On the other hand, there is a great advantage in using the Dempster-Shafer Theory of Evidence (DST) compared to the classical probabilistic reasoning based on the Bayesian Theory (BT). By DST, it’s possible to take non-specificity into account as well as randomness, which was not possible in BT. In many problems, such as reasoning based on non-specific statements (which are modeled here as narrations), accumulated non-specificity (vagueness) may reveal more specific details. This is the main reason to use DST instead of BT.

It means that when each narration determines a non-specific time and place for an event, or these space-time pieces overlap each other, we are able to define precisely the most and least probabilities that the event has taken place in a specific portions of space-time. These probabilities are usually mentioned as lower and upper bounds of probability, and may be interpreted as Belief and Plausibility respectively (Zadeh, 1986).

3. Tools and Methods

The core element of the system is a reasoning engine that combines different pieces of evidence. The output will be total expected probabilities and the upper and lower bound of probabilities for different pieces of space-time. This task can be accomplished by efficiently succeeding in the following:

  • Modelling space and time effectively, and
  • Using the evidence combination methods to deliver the reasoning engine, mainly using Dempster-Shafer Theorem.

We used the CRMgeo model (Doerr and Hiebel 2013) that is standardized in ISO 21127:2014 as the space-time model. We have incorporated GIS tools (as done in Hirschfield and Bowers, 2001; and Fuhrmann et al., 2013) and standard ISO 8601:2004 to model space and time respectively. However, due to the rich and flexible ontology design of the CRMgeo model (Doerr and Hiebel, 2013) which is standardized in ISO 21127:2014, we switched to it as our main space-time model. We also benefited from the CRMinf argumentation model (Doerr 2015) to model the narrations.

At last, we implemented different evidence combination rules in R language to combine the structured narrations together, resulting in and reduced ambiguity and vagueness (Kohlas and Monney n.d., Barnett 1991)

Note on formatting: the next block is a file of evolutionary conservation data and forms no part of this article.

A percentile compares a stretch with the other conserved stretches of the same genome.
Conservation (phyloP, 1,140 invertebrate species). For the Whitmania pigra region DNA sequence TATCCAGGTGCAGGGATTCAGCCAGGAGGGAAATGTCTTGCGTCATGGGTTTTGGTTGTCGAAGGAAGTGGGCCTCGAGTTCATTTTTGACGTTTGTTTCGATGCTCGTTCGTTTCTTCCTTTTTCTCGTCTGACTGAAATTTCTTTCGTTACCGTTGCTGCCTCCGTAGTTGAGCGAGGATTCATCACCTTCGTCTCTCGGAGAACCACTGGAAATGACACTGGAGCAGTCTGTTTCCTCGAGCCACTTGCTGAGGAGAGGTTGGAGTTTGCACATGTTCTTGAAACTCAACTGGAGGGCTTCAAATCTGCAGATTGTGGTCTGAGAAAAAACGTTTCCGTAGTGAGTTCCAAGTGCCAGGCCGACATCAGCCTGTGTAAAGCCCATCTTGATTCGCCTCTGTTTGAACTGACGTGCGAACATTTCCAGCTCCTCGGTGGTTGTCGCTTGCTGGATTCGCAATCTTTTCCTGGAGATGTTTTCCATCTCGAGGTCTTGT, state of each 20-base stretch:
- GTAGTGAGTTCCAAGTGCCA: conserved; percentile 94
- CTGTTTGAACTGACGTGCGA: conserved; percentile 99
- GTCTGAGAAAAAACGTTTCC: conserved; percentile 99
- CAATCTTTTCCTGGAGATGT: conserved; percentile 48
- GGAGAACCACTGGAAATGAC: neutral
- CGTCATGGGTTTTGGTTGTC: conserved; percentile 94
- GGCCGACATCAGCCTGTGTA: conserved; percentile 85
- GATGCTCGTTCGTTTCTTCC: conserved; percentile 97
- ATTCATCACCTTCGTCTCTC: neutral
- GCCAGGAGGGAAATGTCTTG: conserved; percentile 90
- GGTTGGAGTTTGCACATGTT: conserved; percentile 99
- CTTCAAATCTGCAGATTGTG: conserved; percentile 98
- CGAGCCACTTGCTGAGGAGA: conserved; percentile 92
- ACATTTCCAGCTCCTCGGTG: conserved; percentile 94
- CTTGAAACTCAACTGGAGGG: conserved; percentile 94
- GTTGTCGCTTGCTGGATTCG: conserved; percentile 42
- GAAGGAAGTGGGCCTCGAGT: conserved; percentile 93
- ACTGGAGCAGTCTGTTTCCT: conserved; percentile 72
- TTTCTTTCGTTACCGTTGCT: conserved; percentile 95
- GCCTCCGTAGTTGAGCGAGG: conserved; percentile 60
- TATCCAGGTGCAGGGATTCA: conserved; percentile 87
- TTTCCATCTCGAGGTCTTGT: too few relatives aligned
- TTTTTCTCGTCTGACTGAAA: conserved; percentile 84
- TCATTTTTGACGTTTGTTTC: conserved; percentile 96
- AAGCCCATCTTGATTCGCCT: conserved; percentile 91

4. An Example of a Toy Problem

The following figures are the output results of a reasoning over a toy problem of an airplane crash in different boroughs of London, and is plotted for each of the years in the 1930-1935 timeframe. Each plot is for a specific time (e.g. X1930 is for the year 1930). The values of the average probability of the crash in each borough are represented in decibels to better visualize the slight changes of probability in similar regions.

The problem is to combine the following five narrations to gether. The numbers in the parentheses are the validities and/or confidence of the statements.

1. I think (70%) it was between 1930-33 that a plane crashed in the south east of London

2. If I'm correct (90%) I heard my brother that he's somehow sure (80%) that it was between 1932-35 that the Air Union cargo plane hit the northern bank of the Thames river.

3. I cannot remember it clearly (60%) but in 1933 or 34 an airplane of a post company hit the eastern London.

4. It's hard to remember (60%), but my father once told me (90%) that he witnessed an airplane crash in the center of London, Old London.

5. If I'm remembering correctly (80%), an airplane crashed the west London between the 1932-34.

5. About the Project Name

Nuh (Noah) ibn Darraj al-Nakha‘ı¯ (d. 182 AH/ AD 798), was the Shı‘ite judge of Kufa, and later in his life, the grand judge of the eastern half of Baghdad. Nuh’s older brother, Jamil ibn Darraj al-Nakha‘ı¯ was a prominent Shı‘ite jurist in the latter part of the second Islamic century (AD 760s - 810s) (Modarressi, 2003)